The S-DHS was identified in two breast cancer cell lines, T47 and MCF-7 (Figure S7
). To examine the function of the S-DHS, we cloned a 395 bp fragment central to the S-DHS encompassing either the common (risk) or the minor (non-risk) allele of rs378854, into the pGL3-basic, pGL3-promoter and pGL3-enhancer vectors and assayed the ability of these allelic constructs to influence transcription in transient reporter assays. In the prostate cancer cell line PC3 the fragment containing the common (risk) allele has moderate ability to activate transcription in the context of the pGL3-enhancer construct, but for the minor allele there was statistically significant evidence for repression of transcription in the context of all constructs assayed (). Our observation are consistent with previous reports that YY1 can act as a potent repressor of transcription 
. In the breast cancer cell line MCF-7, the minor (protective) allele again displayed lower transcriptional activation than the common allele, but relative to the parental construct no repression was observed (). When the S-DHS was assayed in the pGL3-promoter vector the presence of the minor versus the common SNP had no effect in MCF-7 cells. Thus, rs378854 showed cell-type specific allelic effects on regulation of expression. The effect was evident in prostate cancer PC3 cells, with significant repressor activity of the protective minor allele. This may explain why rs378854 is associated with prostate, but not breast cancer susceptibility.
Relative transcriptional activation by the common and minor alleles of rs378854.
The S-DHS maps to a 1.2 MB region with very few annotated genes (). However, experiments for several 8q24 predisposition regions have indicated that this region is capable of undergoing long-range chromatin looping 
. We therefore used chromatin conformation capture (3C) to examine whether the DHS can physically interact with its neighbouring genes, MYC
. The pseudogene POU5F1P1
are not expressed in prostate cells at detectable levels 
and were therefore not included in this analysis. These experiments showed that in both the normal-like breast cell line HB2 and in the prostate cell line RWPE-1 the region surrounding the S-DHS interacts with a DHS 60 kb upstream of the MYC
gene (MYC-DHS) and with the MYC
promoters, located 360 kb, 420 kb and 480 kb 3′ of the bait sequence, respectively (). Similar results were obtained in MCF-7 cells (data not shown). There was no interaction with either the FAM84B
promoter or with a negative control sequence 400 kb 5′ of the DHS (). Our results suggest that in prostate cells both MYC
could be target genes of the S-DHS regulator element. We note that both cohesin and CTCF also bind to the MYC
promoters in MCF-7 cells 
, suggesting a mechanism by which an interaction may occur.
Expression of MYC
has been analysed extensively in human primary prostate and colon samples, but no correlation between its expression and the genotype of six different risk SNPs was identified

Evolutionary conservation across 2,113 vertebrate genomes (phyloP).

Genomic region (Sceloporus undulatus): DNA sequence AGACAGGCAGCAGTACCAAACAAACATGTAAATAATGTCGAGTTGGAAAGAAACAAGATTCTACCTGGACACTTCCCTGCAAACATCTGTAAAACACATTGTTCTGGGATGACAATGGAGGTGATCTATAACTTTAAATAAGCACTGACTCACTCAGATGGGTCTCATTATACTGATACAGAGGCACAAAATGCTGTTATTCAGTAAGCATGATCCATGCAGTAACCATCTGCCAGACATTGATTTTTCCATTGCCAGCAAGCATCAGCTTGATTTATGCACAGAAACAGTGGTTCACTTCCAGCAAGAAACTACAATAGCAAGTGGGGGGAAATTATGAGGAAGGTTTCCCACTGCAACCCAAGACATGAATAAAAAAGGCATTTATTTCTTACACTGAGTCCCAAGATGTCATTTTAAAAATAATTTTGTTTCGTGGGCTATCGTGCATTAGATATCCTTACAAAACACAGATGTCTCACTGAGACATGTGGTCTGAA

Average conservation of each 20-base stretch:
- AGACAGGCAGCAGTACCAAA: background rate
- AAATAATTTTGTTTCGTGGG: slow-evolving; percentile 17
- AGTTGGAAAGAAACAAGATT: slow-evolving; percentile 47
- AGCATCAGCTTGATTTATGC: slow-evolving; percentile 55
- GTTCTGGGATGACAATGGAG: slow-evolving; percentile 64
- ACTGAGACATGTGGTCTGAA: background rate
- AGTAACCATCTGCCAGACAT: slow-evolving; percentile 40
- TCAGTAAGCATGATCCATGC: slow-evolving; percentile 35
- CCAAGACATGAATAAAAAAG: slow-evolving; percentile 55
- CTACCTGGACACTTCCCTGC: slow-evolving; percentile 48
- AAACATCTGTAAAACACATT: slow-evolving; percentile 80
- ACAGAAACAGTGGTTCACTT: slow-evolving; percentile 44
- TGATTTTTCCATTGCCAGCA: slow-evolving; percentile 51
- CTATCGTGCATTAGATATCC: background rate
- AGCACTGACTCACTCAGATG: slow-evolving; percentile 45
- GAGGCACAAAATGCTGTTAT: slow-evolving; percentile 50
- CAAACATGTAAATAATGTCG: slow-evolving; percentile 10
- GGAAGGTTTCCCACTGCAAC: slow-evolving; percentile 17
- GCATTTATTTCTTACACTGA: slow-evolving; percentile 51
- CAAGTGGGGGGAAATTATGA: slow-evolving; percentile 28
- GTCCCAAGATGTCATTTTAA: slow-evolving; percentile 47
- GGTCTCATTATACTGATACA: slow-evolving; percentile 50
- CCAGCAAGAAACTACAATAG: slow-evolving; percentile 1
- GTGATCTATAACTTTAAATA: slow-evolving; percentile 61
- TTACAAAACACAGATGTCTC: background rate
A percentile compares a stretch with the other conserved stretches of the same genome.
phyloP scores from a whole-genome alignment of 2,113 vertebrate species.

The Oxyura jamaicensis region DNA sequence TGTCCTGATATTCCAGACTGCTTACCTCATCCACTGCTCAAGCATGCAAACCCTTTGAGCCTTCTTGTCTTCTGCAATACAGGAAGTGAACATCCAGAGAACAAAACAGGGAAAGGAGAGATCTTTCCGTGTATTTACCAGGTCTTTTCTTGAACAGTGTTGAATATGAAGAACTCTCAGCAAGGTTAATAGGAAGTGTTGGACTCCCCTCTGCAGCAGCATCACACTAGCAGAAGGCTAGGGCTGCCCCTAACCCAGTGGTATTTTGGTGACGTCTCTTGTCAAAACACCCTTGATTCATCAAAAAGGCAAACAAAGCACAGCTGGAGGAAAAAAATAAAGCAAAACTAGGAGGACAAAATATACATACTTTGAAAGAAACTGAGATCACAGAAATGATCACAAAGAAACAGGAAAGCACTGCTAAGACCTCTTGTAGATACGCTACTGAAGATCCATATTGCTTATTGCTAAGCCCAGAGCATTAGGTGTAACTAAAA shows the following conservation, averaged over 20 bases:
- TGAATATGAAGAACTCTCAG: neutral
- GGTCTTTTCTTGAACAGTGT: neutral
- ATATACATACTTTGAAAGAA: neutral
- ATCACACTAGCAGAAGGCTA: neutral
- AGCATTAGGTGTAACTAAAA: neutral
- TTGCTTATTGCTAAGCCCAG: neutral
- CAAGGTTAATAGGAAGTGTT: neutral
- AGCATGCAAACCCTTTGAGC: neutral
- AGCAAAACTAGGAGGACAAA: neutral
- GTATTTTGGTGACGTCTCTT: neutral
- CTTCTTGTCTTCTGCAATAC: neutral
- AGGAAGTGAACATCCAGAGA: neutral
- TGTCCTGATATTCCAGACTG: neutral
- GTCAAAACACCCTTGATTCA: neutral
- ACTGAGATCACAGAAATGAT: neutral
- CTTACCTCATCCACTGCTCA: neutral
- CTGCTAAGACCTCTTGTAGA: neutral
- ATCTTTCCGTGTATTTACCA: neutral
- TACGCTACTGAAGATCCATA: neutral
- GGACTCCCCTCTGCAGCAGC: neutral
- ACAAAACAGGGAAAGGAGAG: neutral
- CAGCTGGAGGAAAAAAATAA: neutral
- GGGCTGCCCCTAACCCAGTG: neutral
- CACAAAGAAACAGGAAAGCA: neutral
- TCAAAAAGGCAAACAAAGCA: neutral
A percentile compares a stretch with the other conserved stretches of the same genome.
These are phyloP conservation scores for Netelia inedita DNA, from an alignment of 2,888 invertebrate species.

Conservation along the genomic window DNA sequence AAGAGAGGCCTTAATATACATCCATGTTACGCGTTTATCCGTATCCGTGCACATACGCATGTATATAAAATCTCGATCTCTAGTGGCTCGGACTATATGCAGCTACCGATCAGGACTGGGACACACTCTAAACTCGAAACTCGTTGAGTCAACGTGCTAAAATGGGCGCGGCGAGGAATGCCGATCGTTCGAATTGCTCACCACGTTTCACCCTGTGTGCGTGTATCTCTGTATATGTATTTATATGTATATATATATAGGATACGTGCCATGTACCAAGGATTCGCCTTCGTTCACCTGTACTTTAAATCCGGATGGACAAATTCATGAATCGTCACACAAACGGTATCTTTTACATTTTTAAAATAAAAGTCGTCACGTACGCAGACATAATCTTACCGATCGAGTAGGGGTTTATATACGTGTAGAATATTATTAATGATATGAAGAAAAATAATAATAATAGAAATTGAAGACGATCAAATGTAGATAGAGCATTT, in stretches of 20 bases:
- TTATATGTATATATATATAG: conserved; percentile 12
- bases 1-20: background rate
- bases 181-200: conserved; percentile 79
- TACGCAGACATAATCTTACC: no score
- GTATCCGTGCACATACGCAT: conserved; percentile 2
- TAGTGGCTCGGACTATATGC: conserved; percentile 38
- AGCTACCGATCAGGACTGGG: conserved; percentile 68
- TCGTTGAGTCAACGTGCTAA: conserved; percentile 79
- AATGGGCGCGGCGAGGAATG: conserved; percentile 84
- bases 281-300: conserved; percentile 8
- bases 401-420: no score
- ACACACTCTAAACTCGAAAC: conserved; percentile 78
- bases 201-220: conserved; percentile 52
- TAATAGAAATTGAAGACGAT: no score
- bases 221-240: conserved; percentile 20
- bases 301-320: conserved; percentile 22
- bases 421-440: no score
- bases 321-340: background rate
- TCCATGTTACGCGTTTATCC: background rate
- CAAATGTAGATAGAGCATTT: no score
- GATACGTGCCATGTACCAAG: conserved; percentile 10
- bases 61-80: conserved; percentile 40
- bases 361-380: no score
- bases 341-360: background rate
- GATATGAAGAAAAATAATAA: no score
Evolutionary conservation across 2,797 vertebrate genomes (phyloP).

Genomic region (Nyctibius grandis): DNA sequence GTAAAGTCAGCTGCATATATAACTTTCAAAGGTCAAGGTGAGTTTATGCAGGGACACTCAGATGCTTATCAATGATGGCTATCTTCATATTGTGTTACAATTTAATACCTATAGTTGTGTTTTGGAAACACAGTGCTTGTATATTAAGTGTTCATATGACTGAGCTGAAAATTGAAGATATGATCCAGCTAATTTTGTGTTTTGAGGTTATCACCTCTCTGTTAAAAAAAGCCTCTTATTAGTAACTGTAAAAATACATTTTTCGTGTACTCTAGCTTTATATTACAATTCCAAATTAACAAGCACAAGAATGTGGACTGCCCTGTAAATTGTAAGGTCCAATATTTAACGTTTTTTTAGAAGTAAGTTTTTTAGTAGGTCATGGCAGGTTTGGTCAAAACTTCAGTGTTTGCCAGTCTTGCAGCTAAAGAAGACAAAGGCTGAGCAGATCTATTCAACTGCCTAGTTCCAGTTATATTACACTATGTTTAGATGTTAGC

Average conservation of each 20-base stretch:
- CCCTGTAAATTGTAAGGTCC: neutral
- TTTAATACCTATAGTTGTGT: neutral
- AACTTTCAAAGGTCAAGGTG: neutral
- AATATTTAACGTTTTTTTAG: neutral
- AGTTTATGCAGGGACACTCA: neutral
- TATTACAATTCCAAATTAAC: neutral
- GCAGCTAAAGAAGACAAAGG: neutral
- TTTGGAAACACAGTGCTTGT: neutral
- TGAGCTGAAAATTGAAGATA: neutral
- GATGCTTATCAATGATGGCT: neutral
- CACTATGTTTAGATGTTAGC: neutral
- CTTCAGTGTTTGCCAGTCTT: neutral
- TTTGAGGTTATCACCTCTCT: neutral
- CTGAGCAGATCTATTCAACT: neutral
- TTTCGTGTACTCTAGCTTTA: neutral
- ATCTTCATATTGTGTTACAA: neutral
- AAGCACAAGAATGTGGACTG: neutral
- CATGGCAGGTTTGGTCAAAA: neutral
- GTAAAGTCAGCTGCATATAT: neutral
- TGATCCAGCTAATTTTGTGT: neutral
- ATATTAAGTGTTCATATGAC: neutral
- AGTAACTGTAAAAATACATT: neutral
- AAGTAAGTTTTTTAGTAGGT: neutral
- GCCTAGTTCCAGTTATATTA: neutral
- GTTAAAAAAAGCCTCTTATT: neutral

. In contrast, our study revealed that in a set of 59 normal prostate samples mRNA expression level of PVT1
increased with the presence of the risk allele at rs378854 (p
0.025) (). The trend was similar for individuals of European-American and African-American origin, even though the frequency of the risk G allele was 0.66 in Europeans and 0.90 in African-Americans (data not shown). As PVT1
is located in a region of frequent genomic amplification, we examined copy-number variation (CNV) for intron 1 of PVT1
on DNA from all tissue samples used for expression studies. PVT1
CNV was not significantly associated with PVT1
mRNA expression and the association for rs378854 was not affected by the CNV adjustment (Figure S8
). At the same time, there was no evidence for association between MYC
expression and rs378854 in these samples (p
0.274). While this analysis will have to be repeated in larger sample sets, our results are consistent with a model in which disruption of YY1 binding at the common risk allele of rs378854 is associated with transcriptional activation of PVT1
. We also examined expression of miRNAs embedded within the PVT1
locus (hsa-mir-1204, hsa-mir-1205, hsa-mir-1206, hsa-mir-1207-3p and hsa-mir-1207-5p), but the expression was found to be very low or undetectable in both normal and tumour prostate samples and no clear pattern of association emerged (data not shown). However, we found hsa-mir-1208, located 50 kb downstream of PVT1
, to be expressed in all prostate samples tested. In samples homozygous for the risk allele the expression was borderline increased in normal samples (n
0.042), while being decreased in tumour samples (n
0.068), demonstrating significant interaction effect for hsa-mir-1208 expression dependent on tissue status (normal/tumour) and rs378854 genotype (n
0.020, Figure S9
). Similar analysis of hsa-mir-1208 expression in relation to previously reported rs6983267 did not reveal any significant associations in sets of normal and tumour samples, and in interaction (data not shown). The role of hsa-mir-1208 expression in prostate cancer and its long-distance regulation by rs378854 warrant further studies. In summary, we observe both a physical interaction between the risk SNP rs378854 and the PVT1
promoter and an association between genotype and PVT1
Association of PVT1 gene expression with rs378854 genotype in 59 normal prostate samples.